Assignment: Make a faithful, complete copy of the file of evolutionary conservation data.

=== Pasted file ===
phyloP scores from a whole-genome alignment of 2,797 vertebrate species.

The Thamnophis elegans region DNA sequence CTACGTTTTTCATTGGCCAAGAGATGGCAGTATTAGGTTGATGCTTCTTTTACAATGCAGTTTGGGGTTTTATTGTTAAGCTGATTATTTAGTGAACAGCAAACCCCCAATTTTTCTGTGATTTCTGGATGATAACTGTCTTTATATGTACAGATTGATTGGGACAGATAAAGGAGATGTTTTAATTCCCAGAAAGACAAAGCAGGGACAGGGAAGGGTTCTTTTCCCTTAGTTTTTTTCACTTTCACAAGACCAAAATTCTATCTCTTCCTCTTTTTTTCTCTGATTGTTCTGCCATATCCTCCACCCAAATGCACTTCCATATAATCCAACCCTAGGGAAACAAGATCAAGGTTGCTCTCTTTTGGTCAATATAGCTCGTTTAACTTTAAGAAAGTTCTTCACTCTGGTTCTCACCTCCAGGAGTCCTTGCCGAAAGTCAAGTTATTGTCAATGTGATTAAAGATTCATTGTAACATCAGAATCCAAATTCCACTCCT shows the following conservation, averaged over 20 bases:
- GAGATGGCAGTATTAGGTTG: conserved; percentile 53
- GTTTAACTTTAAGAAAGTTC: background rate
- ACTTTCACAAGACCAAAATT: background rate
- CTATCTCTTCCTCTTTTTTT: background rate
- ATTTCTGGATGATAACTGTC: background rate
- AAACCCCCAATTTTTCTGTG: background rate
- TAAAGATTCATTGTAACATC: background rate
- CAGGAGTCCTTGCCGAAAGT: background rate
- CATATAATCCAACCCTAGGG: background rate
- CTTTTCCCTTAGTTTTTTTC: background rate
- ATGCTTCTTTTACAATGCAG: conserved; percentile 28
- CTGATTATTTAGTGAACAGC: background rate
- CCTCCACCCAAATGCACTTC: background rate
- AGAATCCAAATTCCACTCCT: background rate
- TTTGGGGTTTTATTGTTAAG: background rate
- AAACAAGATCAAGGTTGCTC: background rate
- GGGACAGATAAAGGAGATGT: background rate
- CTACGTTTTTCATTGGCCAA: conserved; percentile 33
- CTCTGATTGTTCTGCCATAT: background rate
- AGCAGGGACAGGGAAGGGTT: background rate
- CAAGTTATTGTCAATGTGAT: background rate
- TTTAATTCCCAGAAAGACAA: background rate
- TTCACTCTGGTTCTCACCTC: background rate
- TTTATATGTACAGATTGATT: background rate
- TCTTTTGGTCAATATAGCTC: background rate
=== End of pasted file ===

phyloP scores from a whole-genome alignment of 2,797 vertebrate species.

The Thamnophis elegans region DNA sequence CTACGTTTTTCATTGGCCAAGAGATGGCAGTATTAGGTTGATGCTTCTTTTACAATGCAGTTTGGGGTTTTATTGTTAAGCTGATTATTTAGTGAACAGCAAACCCCCAATTTTTCTGTGATTTCTGGATGATAACTGTCTTTATATGTACAGATTGATTGGGACAGATAAAGGAGATGTTTTAATTCCCAGAAAGACAAAGCAGGGACAGGGAAGGGTTCTTTTCCCTTAGTTTTTTTCACTTTCACAAGACCAAAATTCTATCTCTTCCTCTTTTTTTCTCTGATTGTTCTGCCATATCCTCCACCCAAATGCACTTCCATATAATCCAACCCTAGGGAAACAAGATCAAGGTTGCTCTCTTTTGGTCAATATAGCTCGTTTAACTTTAAGAAAGTTCTTCACTCTGGTTCTCACCTCCAGGAGTCCTTGCCGAAAGTCAAGTTATTGTCAATGTGATTAAAGATTCATTGTAACATCAGAATCCAAATTCCACTCCT shows the following conservation, averaged over 20 bases:
- GAGATGGCAGTATTAGGTTG: conserved; percentile 53
- GTTTAACTTTAAGAAAGTTC: background rate
- ACTTTCACAAGACCAAAATT: background rate
- CTATCTCTTCCTCTTTTTTT: background rate
- ATTTCTGGATGATAACTGTC: background rate
- AAACCCCCAATTTTTCTGTG: background rate
- TAAAGATTCATTGTAACATC: background rate
- CAGGAGTCCTTGCCGAAAGT: background rate
- CATATAATCCAACCCTAGGG: background rate
- CTTTTCCCTTAGTTTTTTTC: background rate
- ATGCTTCTTTTACAATGCAG: conserved; percentile 28
- CTGATTATTTAGTGAACAGC: background rate
- CCTCCACCCAAATGCACTTC: background rate
- AGAATCCAAATTCCACTCCT: background rate
- TTTGGGGTTTTATTGTTAAG: background rate
- AAACAAGATCAAGGTTGCTC: background rate
- GGGACAGATAAAGGAGATGT: background rate
- CTACGTTTTTCATTGGCCAA: conserved; percentile 33
- CTCTGATTGTTCTGCCATAT: background rate
- AGCAGGGACAGGGAAGGGTT: background rate
- CAAGTTATTGTCAATGTGAT: background rate
- TTTAATTCCCAGAAAGACAA: background rate
- TTCACTCTGGTTCTCACCTC: background rate
- TTTATATGTACAGATTGATT: background rate
- TCTTTTGGTCAATATAGCTC: background rate